As publishers embark on their individual digital transformation journeys, the stakes have never been higher. Get things right and your secure the sustainability of newsrooms and quality journalism. Get it wrong, and publications face a deepening existential crisis.
To help guide publishers, FIPP and FT Strategies, the subscriptions consultancy from the Financial Times, joined forces for the inaugural Digital Immersion Week – a five-day course for operational managers in magazine media in Europe, the Middle East and Africa, that featured invaluable insights from brands that have made a successful digital shift.
Speaking on the opening day, John Slade, Chief Commercial Officer responsible for subscription consumer business at the Financial Times, highlighted the importance of publishers making changes across the board to survive.
“We need multiple strategies for each section of the business that ensure we’re still retaining maximum profitability – it’s a glide path, not a sudden shift in gears,” he said. “It’s about securing multiple engines for the airplane.
“We know that our old engines won’t sustain us in the air forever, so new engines in great working order are necessary. The Covid crisis has brought forward the trajectory and horizon for the news industry by around two years and sustainable newsrooms are not guaranteed.”
There are some sobering figures to back up Slade’s warning. Print advertising is less than half what it was for all newspapers just 10 years ago, a decline of many billions in revenue for news organisations. The US newspaper industry has seen a fall from a peak of US $70 billion dollars in advertising revenue in the year 2000 to US $15 billion in 2019 – an 80 per cent fall in under two decades. In the last 12 years newsroom employees in the US have fallen from 70,000 to under 35,000.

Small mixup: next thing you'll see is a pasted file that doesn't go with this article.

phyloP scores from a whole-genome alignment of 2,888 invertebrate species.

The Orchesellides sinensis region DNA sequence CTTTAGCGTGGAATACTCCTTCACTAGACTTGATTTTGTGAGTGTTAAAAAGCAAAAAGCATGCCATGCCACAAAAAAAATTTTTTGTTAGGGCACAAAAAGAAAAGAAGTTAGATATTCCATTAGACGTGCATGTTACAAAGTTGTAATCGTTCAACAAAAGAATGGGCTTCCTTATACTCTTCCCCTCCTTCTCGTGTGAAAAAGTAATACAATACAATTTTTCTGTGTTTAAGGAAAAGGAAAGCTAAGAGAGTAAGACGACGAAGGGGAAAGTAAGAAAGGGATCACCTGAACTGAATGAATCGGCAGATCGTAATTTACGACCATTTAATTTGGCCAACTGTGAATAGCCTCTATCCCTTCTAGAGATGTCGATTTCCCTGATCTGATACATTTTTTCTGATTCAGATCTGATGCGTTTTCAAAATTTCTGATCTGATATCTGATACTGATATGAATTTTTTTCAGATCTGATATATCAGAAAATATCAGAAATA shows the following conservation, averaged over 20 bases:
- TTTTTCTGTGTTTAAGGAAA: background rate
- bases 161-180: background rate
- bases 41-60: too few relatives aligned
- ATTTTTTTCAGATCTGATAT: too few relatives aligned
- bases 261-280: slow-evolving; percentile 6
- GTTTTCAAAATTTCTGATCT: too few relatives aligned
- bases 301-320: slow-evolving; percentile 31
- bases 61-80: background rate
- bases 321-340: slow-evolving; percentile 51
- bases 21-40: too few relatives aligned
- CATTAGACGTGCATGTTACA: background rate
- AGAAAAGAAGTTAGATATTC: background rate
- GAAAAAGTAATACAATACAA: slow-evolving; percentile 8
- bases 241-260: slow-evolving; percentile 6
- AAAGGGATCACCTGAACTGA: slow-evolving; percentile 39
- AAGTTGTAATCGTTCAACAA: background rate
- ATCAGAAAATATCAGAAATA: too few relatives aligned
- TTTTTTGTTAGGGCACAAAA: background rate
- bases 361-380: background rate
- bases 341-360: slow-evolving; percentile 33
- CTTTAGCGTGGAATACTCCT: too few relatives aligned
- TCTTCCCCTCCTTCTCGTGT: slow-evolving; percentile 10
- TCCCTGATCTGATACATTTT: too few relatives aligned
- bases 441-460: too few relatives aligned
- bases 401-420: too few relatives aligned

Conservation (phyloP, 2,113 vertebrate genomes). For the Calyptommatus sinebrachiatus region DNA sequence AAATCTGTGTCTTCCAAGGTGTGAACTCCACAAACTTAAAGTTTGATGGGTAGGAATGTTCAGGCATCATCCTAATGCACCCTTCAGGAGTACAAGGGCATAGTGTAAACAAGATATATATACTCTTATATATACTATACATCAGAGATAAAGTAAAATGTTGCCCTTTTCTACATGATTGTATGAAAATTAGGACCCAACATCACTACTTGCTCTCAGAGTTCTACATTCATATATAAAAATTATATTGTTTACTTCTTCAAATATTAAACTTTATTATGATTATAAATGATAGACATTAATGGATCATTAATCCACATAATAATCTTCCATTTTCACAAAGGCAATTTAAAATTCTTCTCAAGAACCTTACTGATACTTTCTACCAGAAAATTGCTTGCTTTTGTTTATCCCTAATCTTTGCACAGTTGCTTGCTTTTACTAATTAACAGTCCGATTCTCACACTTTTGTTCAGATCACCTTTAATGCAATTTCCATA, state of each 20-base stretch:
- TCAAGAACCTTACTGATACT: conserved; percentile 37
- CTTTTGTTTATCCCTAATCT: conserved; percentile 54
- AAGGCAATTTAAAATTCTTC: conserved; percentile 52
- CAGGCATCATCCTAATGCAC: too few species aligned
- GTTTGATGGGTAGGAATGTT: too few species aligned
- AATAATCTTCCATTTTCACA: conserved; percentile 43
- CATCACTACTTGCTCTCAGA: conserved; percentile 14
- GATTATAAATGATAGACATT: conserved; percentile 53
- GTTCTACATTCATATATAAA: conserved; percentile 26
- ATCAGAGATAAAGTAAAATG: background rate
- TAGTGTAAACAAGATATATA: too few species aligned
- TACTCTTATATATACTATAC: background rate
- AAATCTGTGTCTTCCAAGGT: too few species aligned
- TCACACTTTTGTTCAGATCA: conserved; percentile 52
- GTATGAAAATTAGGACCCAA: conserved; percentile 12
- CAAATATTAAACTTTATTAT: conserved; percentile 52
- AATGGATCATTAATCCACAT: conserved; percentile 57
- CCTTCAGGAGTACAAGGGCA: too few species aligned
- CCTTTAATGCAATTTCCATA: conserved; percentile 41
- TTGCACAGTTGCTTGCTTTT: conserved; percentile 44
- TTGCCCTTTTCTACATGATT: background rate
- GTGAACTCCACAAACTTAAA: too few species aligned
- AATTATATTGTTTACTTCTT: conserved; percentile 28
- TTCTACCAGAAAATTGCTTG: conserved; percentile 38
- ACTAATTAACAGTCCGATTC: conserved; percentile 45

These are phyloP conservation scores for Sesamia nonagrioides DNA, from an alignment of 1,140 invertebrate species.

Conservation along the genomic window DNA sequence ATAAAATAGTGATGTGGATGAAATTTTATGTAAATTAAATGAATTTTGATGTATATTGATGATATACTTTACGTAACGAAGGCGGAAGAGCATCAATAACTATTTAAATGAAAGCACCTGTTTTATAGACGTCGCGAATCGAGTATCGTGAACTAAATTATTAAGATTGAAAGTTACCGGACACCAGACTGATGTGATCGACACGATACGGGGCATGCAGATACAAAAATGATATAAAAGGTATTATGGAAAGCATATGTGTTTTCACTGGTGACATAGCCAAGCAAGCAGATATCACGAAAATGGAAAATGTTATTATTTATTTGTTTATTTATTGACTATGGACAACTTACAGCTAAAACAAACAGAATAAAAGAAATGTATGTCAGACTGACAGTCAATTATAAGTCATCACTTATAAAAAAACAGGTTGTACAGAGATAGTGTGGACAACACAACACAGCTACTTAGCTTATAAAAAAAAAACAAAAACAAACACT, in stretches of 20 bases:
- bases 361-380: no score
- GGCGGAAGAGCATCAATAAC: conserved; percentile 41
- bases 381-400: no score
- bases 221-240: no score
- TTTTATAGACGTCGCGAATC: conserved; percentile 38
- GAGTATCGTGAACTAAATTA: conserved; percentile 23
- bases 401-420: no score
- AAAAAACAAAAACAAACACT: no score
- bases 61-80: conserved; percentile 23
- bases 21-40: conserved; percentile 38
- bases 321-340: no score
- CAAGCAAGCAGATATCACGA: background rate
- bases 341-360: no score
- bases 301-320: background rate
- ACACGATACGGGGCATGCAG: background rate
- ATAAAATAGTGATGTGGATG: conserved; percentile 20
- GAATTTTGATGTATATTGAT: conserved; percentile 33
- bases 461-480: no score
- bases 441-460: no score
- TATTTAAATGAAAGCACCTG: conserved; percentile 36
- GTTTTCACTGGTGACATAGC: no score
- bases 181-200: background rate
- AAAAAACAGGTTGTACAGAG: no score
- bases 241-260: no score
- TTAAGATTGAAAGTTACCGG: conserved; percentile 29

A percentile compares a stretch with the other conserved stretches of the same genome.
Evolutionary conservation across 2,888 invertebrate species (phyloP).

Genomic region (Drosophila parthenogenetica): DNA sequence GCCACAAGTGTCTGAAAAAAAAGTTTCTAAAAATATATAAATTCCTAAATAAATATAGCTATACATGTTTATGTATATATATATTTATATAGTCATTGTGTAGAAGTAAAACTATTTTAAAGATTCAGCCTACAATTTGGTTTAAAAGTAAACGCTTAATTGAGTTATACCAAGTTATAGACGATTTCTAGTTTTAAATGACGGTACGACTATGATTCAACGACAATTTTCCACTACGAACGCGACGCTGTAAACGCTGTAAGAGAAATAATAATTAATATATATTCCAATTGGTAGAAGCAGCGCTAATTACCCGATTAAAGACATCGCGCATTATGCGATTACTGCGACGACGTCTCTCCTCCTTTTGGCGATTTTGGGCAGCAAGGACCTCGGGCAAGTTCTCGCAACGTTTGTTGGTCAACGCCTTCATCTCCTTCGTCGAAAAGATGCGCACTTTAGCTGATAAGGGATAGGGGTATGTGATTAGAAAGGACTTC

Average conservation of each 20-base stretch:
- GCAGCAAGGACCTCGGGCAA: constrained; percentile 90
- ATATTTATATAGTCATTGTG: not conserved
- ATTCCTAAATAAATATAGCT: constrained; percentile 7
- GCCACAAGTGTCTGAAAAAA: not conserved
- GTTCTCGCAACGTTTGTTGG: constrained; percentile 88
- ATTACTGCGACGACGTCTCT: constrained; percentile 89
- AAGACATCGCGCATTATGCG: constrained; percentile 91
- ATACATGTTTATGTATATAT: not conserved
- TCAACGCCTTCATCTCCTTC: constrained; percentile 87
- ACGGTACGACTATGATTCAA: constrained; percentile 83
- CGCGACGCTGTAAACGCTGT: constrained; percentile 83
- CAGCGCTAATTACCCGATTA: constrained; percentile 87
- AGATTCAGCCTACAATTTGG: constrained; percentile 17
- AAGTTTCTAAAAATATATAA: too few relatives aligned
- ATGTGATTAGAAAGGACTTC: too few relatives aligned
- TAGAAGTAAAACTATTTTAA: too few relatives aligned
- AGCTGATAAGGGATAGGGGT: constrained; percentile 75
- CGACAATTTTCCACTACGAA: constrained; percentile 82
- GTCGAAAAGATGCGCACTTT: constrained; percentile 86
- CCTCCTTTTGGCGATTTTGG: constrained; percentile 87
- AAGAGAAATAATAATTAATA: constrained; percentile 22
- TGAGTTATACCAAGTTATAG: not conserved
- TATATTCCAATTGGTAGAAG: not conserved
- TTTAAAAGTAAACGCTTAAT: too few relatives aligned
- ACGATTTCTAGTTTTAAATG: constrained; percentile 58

It’s the same journalism that the customers have always paid for in print […] so as a matter of principle, why shouldn’t we charge for it online?John Slade
Leading the way
Over the last 15 years or so, The Financial Times has delivered a masterclass in how to undergo digital transformation. A pioneer in paid online content, the brand has raked in 1.3 million loyal, engaged subscribers across the FT group. It now makes more money in digital than in print and more from readers than advertisers – two vital signs of sustainability.
“Reader revenue is not a ‘nice to have’ it is a must have,” said Slade. “We are occupied with a business of putting our future in our own hands and that means building a quality business with recurring revenue streams that are largely immune from wider economic conditions.
“The economics of all three traditional sources of revenue are very tough. But reader revenue, from subscriptions in our case, is a less challenged area of the industry. The model faces its own challenges – share of wallet competition, finding sufficient resources to invest and fast, internal and customer attitudes – but it’s achievable and a financially rewarding mountain to climb.”